Thursday, May 01, 2008

B'Shalach: from the splitting of the sea to Mara

Parshas B'Shalach

After reading the portion of Az Yashir, we continue to read one more piece - the arrival of the Jews in a place called Mara after they complained they had had no water for a few days, before the aliya is broken down.

The whole piece is about the splitting of the sea, so why do we not just stop the reading at the conclusion of that portion? Why do we continue and read about the events at Mara and not put them in the next aliya?

The splitting of the sea was the height of inspiration. I can try to picture the water rising up into a wall. I can try to picture the water crashing down on the Egyptians behind the fleeing Jews. I can try to imagine the awesomeness of it. I think of Niagra Falls and find that amazing. Think of a sunset or any natural phenomenon that you find inspiring, and the splitting of the sea was that a million times multiplied. It even says a maid servant was more inspired at the splitting of the sea and had a higher level of prophecy that did the greatest of the later prophets, Yehezkal ben Buzi.

But inspiration is not enough. They were so greatly inspired, but right away they started kvetching again as soon as things got uncomfortable.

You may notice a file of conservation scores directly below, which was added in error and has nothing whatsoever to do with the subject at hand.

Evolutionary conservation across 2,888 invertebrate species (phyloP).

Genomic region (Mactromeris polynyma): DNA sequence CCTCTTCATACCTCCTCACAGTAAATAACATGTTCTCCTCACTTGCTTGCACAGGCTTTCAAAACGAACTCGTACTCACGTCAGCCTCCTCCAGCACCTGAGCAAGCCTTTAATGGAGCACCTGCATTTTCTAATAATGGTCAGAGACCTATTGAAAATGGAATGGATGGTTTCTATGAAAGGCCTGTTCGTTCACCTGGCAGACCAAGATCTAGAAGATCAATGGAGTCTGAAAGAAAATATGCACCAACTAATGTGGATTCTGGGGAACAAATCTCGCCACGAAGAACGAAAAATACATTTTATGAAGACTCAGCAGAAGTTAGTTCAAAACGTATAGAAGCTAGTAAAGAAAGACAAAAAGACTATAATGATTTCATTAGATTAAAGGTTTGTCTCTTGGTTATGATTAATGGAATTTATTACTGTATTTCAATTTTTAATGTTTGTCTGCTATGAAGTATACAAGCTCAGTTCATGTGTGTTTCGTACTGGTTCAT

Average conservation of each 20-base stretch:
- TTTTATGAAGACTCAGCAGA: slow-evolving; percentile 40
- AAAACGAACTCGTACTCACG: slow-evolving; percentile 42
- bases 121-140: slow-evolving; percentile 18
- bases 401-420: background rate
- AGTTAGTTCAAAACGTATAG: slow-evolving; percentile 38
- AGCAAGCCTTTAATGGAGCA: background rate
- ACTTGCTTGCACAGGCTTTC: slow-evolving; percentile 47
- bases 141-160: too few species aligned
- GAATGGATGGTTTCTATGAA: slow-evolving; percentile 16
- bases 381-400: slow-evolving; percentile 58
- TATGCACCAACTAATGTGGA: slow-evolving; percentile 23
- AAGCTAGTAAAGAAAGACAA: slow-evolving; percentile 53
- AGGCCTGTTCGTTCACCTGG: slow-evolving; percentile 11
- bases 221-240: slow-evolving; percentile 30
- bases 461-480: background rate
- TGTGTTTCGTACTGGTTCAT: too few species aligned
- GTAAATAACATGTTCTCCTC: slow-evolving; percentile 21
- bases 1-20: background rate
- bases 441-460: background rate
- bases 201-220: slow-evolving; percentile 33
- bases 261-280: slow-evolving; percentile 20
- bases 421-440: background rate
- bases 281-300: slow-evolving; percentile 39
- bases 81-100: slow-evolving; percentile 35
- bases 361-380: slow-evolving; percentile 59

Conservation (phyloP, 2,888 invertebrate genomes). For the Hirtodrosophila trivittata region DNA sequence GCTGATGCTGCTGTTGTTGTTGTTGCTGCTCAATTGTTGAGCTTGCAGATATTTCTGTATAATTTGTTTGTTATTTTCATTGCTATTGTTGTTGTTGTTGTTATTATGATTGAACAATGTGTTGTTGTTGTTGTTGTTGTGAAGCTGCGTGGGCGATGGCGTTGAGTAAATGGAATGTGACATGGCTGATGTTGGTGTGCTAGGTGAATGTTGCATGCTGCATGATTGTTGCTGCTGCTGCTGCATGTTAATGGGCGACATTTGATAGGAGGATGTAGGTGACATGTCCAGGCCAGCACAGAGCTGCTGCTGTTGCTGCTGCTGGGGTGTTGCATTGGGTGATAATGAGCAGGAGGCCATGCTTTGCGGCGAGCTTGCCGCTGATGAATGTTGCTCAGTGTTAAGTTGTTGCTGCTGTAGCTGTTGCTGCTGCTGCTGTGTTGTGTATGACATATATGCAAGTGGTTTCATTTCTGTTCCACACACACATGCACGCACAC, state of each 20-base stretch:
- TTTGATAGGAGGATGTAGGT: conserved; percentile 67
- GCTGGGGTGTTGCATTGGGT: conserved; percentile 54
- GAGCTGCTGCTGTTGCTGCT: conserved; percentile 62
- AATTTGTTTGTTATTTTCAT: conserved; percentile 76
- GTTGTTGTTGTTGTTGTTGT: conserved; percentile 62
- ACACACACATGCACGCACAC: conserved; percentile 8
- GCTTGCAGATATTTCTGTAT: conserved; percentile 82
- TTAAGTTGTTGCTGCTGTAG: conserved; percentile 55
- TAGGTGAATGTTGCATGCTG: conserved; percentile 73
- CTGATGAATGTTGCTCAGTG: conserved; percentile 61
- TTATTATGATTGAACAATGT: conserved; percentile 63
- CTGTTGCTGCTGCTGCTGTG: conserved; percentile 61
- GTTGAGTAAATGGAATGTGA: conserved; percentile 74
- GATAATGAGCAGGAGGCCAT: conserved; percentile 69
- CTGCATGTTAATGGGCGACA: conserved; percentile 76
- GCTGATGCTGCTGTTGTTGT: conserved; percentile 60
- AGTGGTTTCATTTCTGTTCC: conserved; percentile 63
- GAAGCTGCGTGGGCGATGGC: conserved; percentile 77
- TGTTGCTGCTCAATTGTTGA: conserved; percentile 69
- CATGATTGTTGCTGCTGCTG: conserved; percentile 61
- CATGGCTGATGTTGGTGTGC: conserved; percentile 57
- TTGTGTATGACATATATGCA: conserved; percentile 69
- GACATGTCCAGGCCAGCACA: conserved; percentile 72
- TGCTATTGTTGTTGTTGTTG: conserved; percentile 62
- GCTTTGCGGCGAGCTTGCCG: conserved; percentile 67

What happened to the great emunah they had attained and displayed by the splitting of the sea that the passuk even describes ויאמינו בה' ובמשה עבדו? What happened to the great inspiration? They were without water and suddenly forgot the power Hashem has to provide? They forgot all they saw at the splitting of the sea and in the desert leading up to it and in Egypt?

They wasted the experience of the Kriyas Yam Suf. They were inspired, but they let it slip away. Inspiration is nice, but it must be actualized into some sort of concrete improvement. They let the inspiration slip away, so Hashem brought them to Mara. He showed them that they had immediately sunk back to their previous level and that He does have the power to provide, as He performed the miracle with the water and the tree. And he gave them a series of mitzvos. he made it concrete this time.

no more "inspiration". Now you get inspired and you take something with you. You find a way to actually improve yourself and act on it.

That, maybe, is why we read more than the splitting of the sea and add the parsha of Mara. because it completes the splitting.

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